Dragonsbane also did get a lot of attention for playing with the notion of a hero, though it's worth pointing out that she didn't do that by making John a vicious bunny. However, in the subsequent novels, John is having to deal with more savage forces. John is really the reluctant, weary leader sort and I always thought that worked well with Gareth's puppy inexperience. (Gareth greatly changes in the series.) Jenny is really a wonderfully complex, fully rounded female character.
But mostly the book is just fun and Hambly is very good at dialogue too.
July 3rd, 2011, 01:06 PM #8
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July 6th, 2011, 11:54 AM #9
Wow! This brings back memories! Unfortunately, I can't quite discuss the novel as I can hardly remember it, but I read this when I was 14 yo in 9th grade (that was 22 years ago!). I selected it from my high school library for an English class book report. I recall the main character turning into a dragon toward the end of the book and how she was able to see and hear things she otherwise wouldn't as a human. I also remember being supremely disappointed by the book's lack of action, but I was 14, so action was much more important to me. I'd likely appreciate it differently today.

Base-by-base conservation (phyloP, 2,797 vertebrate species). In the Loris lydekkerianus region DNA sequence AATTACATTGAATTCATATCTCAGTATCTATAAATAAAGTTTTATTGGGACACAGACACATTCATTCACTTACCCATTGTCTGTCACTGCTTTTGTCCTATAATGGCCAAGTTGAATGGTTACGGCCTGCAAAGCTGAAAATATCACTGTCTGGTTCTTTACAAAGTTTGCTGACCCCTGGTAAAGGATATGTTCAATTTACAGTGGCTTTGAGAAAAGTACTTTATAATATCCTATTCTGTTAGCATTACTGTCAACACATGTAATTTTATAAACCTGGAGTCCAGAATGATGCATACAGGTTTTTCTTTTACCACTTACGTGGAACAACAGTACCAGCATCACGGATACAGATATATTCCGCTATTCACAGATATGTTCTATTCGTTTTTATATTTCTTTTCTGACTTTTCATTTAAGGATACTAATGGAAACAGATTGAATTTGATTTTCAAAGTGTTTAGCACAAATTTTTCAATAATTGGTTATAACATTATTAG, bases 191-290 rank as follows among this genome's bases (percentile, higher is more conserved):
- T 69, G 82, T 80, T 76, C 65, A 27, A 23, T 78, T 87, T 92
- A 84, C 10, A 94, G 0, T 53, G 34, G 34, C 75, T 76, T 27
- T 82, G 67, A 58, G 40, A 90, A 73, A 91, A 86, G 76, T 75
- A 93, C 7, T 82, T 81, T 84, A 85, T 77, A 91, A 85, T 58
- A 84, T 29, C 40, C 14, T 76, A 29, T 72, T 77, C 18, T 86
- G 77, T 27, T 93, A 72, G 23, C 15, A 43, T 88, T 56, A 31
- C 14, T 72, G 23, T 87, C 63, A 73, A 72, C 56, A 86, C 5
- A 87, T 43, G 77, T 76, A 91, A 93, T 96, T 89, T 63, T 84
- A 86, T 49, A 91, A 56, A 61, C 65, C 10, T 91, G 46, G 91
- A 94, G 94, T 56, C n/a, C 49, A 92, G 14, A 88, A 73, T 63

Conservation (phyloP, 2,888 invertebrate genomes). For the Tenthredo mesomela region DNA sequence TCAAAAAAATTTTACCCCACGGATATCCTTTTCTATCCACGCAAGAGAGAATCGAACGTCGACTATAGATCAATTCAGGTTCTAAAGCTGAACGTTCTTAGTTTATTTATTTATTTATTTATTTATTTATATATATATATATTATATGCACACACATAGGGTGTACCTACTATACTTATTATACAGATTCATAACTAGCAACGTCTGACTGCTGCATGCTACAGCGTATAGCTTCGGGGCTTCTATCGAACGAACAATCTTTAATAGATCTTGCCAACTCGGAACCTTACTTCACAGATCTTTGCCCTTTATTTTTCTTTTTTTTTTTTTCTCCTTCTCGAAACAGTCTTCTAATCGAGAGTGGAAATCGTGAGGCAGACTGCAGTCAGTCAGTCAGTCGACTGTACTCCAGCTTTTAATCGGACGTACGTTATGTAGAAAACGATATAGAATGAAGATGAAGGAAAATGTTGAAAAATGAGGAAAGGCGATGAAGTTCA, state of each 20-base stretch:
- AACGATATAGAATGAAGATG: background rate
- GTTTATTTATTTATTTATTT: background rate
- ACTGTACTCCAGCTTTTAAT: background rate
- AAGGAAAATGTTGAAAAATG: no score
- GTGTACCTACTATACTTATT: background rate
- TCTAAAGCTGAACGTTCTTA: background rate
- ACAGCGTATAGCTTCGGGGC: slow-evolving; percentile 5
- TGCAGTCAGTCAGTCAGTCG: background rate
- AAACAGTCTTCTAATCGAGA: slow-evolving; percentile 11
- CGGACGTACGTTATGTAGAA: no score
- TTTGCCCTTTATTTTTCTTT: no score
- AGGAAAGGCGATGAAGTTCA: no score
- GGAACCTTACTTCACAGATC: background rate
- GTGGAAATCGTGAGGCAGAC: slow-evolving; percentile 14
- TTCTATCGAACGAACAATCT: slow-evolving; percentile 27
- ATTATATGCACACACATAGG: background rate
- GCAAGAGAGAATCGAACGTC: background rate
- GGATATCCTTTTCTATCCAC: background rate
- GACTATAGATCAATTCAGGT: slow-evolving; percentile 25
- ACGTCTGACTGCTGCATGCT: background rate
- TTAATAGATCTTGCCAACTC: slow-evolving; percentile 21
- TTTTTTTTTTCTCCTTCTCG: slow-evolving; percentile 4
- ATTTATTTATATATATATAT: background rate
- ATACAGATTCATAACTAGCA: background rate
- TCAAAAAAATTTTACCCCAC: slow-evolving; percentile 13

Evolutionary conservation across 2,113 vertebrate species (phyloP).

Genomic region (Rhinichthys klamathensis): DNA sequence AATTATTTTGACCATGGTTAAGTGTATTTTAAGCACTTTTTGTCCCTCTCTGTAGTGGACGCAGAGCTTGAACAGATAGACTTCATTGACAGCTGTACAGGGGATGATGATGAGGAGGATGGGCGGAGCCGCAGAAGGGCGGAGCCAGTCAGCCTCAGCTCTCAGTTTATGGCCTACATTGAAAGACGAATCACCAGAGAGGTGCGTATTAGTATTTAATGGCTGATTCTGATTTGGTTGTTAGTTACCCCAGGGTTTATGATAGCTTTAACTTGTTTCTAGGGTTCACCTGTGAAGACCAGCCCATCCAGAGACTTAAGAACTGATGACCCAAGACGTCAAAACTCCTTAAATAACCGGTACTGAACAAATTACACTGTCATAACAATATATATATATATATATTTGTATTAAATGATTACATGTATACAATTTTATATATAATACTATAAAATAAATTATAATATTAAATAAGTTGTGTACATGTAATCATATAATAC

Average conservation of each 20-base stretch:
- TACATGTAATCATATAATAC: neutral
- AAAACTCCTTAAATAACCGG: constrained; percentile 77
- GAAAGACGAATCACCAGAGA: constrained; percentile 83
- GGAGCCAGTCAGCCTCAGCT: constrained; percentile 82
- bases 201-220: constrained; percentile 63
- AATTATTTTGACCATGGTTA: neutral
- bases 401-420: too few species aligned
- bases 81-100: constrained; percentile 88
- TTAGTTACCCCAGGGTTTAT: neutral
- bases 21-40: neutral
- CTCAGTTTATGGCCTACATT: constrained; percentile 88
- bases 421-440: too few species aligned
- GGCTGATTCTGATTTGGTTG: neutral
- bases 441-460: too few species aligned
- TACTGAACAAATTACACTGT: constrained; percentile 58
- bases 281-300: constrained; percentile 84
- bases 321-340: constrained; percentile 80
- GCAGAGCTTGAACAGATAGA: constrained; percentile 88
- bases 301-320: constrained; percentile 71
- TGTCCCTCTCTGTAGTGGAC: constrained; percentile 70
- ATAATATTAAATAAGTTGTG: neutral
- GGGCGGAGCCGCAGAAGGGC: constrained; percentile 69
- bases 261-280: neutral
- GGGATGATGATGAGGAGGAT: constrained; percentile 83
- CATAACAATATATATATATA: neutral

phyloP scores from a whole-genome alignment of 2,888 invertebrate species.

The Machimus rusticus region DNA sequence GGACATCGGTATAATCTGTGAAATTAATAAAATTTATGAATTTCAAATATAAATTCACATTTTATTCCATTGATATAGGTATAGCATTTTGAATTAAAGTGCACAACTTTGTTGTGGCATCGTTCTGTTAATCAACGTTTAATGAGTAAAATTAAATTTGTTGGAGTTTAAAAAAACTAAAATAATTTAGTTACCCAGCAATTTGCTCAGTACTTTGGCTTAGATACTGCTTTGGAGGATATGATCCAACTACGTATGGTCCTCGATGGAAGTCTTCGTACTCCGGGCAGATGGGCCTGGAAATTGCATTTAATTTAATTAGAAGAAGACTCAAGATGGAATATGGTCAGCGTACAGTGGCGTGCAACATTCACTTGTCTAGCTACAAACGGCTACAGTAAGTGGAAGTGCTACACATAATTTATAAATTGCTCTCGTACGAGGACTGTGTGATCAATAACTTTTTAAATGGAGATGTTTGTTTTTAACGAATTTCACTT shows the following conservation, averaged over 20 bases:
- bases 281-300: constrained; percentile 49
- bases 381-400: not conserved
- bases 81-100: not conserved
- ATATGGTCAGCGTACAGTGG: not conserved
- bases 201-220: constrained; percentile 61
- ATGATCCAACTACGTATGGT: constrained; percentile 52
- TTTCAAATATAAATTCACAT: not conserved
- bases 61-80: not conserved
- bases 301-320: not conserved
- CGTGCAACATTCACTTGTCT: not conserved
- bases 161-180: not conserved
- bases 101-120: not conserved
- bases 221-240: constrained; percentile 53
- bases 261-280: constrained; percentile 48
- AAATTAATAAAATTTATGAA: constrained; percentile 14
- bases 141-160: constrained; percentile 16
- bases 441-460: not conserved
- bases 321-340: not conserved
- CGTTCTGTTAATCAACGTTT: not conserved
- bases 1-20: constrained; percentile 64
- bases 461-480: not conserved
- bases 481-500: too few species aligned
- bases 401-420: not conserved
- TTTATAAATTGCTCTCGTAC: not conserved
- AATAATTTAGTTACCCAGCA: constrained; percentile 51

July 17th, 2011, 02:31 PM #10
I loved this book. Hambly's other books never caught my interest or my affections in the same way. I think the relationship between Jenny and John was the main reason I enjoyed the book so much -- they're plain, middle-aged lovers (their is not your typical fantasy romance) and yet their bond is very deep and romantic, even though Jenny's magic requires that they don't live together.
The other books in the series disappointed me.
Last edited by Teresa Edgerton; July 17th, 2011 at 02:35 PM.
July 27th, 2011, 02:08 PM #11
my first Hambly book - picked because it is chosen as book of the month. liked it, and will recommend it in the future as a good starting point for fantasy readers.
Good pacing and dialogue, didn't feel bloated at any point. the relationship between John and Jenny is very convincing, less so Zyerne and Gareth.
I am tempted to try the next books in this setting.
July 27th, 2011, 04:03 PM #12
I'm glad BH is getting some read time. I liked this book a lot once upon a time. (well, I'm sure i would again, of course... nothing's changed, except I can't remember a lot about it). And thought her Sun Wolf series and a few others had some fun and clever characters.
July 28th, 2011, 11:18 AM #13
Glad to see an "oldie" being discussed. Dragonsbane was probably one of the first adult fantasy books I read in the 80's. I picked it up used a few years ago and enjoyed it once again. It's definitely not a cookie cutter fantasy.